In the advanced setting we had probably the most important results presented here at ESMO which are the overall survival data from two phase III randomised trials for patients with hormone receptor positive, HER2 negative advanced disease. These are the MONARCH-2 and the MONALEESA-3 trials results. MONARCH-2 was a phase III trial in patients with endocrine resistant disease that were randomised to receive fulvestrant alone with or without the CDK4/6 inhibitor abemaciclib. The MONALEESA-3 was, again, similar design – randomisation between fulvestrant alone and fulvestrant plus the other CDK4/6 inhibitor ribociclib with the main difference between the two trials that in the MONALEESA-3 there was both an endocrine resistant as well as endocrine sensitive population. The main message from these trials, both of them are positive in terms of overall survival so significantly better overall survival for patients receiving a CDK4/6 inhibitor in both the endocrine sensitive and endocrine resistant disease. In terms of absolute numbers in the MONARCH-2 trial 9 months improvement in overall survival which is a very exciting result. We still don’t know in terms of absolute numbers the benefit in the MONALEESA-3 trial which is also in first line setting in which the median survival for the experimental arm has not been reached yet. A hazard ratio of 0.75 and 0.72 in both trials so very, very important results. What we have to address in the coming future in this population is how to sequence the treatment we have and particularly how to decide which is the best endocrine therapy for these women to combine with CDK4/6 inhibitors. So should we start with fulvestrant, is it okay to start with AI plus CDK4/6 inhibitor? This is something that we need to digest more the data to understand how to best sequence this treatment.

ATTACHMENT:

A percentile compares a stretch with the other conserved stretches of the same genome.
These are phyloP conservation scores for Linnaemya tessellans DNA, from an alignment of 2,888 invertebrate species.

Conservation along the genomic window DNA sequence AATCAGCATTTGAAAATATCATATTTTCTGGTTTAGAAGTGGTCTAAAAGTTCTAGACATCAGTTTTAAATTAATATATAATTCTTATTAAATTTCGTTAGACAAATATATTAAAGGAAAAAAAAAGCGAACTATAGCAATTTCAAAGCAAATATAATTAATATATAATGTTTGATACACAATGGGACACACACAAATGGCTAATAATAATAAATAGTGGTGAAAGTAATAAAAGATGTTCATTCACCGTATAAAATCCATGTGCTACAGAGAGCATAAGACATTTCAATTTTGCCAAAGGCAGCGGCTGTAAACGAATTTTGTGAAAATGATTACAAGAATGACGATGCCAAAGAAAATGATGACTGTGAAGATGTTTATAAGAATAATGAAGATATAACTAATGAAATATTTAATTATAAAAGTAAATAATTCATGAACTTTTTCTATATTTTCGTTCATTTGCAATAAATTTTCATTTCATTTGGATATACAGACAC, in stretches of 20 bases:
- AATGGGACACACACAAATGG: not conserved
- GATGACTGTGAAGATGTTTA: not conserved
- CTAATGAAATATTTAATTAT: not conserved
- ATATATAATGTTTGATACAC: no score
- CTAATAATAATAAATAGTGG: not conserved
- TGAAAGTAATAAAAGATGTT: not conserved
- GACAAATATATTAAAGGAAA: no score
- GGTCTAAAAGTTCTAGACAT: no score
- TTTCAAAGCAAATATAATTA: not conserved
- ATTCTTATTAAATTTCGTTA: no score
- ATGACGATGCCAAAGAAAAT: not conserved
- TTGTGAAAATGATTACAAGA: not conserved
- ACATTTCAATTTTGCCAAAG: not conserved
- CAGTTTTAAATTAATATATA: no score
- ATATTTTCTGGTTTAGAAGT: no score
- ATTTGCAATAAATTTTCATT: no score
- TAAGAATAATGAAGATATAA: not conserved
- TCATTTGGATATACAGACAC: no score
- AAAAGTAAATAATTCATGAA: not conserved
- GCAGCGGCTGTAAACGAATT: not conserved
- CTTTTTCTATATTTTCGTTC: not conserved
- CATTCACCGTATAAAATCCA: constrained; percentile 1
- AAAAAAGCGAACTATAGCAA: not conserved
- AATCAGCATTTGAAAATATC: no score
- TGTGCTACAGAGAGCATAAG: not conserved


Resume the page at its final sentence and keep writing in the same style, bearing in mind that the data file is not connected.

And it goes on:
Moving to the triple negative field, again very important data particularly in the early setting where we had the presentation of the phase III KEYNOTE-522 trial. In this trial patients received standard chemotherapy, paclitaxel carboplatin, followed by anthracycline cyclophosphamide based chemo. Patients were randomised to receive placebo or immune therapy with pembrolizumab given for the six months duration of neoadjuvant chemotherapy and then continued for six months in the adjuvant setting. The study met its primary endpoint showing a statistically significant improvement in the pathologic complete response in terms of absolute numbers from 51% up to almost 65%, so 14% absolute improvement in pCR. We know how important pCR is for triple negative patients. In terms of outcomes and in terms of event free survival the results are not mature yet because we had the presentation of the data up to 18 months. However, there is some signal not significant so far so we have to wait to really see a potential benefit in terms of survival is what we need to see and we want to see. But there is an interesting 6% absolute difference between the two treatment arms at 18 months so we need a longer follow-up in this setting.